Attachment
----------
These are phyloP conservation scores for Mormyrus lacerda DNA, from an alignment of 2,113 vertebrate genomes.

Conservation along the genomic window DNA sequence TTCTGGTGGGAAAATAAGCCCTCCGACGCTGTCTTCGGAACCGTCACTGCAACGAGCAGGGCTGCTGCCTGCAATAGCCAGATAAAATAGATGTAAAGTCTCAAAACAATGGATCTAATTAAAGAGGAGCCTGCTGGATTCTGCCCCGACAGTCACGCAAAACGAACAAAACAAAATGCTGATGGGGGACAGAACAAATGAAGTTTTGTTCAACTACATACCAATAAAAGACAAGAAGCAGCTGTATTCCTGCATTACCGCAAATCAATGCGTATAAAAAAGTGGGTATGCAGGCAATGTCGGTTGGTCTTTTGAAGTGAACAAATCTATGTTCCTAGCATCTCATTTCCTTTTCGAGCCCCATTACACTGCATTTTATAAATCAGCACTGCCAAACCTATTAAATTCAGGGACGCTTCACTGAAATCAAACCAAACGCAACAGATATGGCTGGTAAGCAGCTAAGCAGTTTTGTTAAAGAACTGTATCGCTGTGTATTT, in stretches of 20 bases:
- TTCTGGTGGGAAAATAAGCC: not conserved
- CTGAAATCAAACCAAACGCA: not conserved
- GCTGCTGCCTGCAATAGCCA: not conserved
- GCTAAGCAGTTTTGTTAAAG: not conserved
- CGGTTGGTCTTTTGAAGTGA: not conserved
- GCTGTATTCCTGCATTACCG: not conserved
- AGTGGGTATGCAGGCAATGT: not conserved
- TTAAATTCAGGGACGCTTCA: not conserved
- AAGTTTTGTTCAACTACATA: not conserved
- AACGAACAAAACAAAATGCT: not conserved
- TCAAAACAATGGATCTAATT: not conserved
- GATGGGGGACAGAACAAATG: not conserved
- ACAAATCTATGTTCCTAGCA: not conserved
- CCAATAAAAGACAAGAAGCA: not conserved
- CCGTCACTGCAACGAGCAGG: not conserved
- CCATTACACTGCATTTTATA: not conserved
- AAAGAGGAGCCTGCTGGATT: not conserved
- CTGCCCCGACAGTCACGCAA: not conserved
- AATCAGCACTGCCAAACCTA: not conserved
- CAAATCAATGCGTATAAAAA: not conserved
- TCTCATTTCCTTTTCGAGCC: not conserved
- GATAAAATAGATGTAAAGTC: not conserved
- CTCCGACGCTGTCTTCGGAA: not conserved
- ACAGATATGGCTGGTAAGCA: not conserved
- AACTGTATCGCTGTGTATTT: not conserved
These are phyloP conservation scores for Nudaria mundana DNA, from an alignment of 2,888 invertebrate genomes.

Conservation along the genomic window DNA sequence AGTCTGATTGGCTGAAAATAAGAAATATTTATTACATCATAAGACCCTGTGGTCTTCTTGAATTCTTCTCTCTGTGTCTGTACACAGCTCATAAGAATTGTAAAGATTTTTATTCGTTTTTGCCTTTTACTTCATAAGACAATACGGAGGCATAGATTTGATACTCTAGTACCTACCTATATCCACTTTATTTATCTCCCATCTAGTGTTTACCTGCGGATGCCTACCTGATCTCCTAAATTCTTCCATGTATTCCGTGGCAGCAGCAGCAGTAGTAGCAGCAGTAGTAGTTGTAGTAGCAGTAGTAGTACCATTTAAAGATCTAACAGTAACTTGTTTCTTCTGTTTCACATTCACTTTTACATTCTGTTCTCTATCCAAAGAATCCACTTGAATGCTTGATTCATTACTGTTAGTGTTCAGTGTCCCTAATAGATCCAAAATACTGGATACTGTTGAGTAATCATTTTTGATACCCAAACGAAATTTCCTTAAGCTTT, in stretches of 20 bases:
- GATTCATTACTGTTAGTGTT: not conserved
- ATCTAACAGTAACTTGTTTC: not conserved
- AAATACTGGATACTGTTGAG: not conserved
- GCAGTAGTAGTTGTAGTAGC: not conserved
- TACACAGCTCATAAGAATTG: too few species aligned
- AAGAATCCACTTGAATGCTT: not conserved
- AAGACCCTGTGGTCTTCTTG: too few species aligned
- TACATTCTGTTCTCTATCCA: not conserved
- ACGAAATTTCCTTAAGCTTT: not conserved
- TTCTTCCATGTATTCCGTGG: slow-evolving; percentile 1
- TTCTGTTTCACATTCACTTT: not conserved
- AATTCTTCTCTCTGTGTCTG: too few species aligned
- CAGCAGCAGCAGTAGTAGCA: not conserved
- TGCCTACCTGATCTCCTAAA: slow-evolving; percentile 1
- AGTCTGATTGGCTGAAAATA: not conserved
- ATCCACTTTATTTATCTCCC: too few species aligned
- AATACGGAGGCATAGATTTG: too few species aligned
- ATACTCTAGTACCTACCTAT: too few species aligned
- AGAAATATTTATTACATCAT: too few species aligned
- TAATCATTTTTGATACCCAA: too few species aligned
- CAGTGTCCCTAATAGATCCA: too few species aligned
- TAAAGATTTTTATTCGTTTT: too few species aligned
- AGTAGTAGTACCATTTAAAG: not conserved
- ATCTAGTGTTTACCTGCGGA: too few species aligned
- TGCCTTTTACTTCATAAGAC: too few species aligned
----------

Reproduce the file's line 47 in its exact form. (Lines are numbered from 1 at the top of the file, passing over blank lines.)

- ATACTCTAGTACCTACCTAT: too few species aligned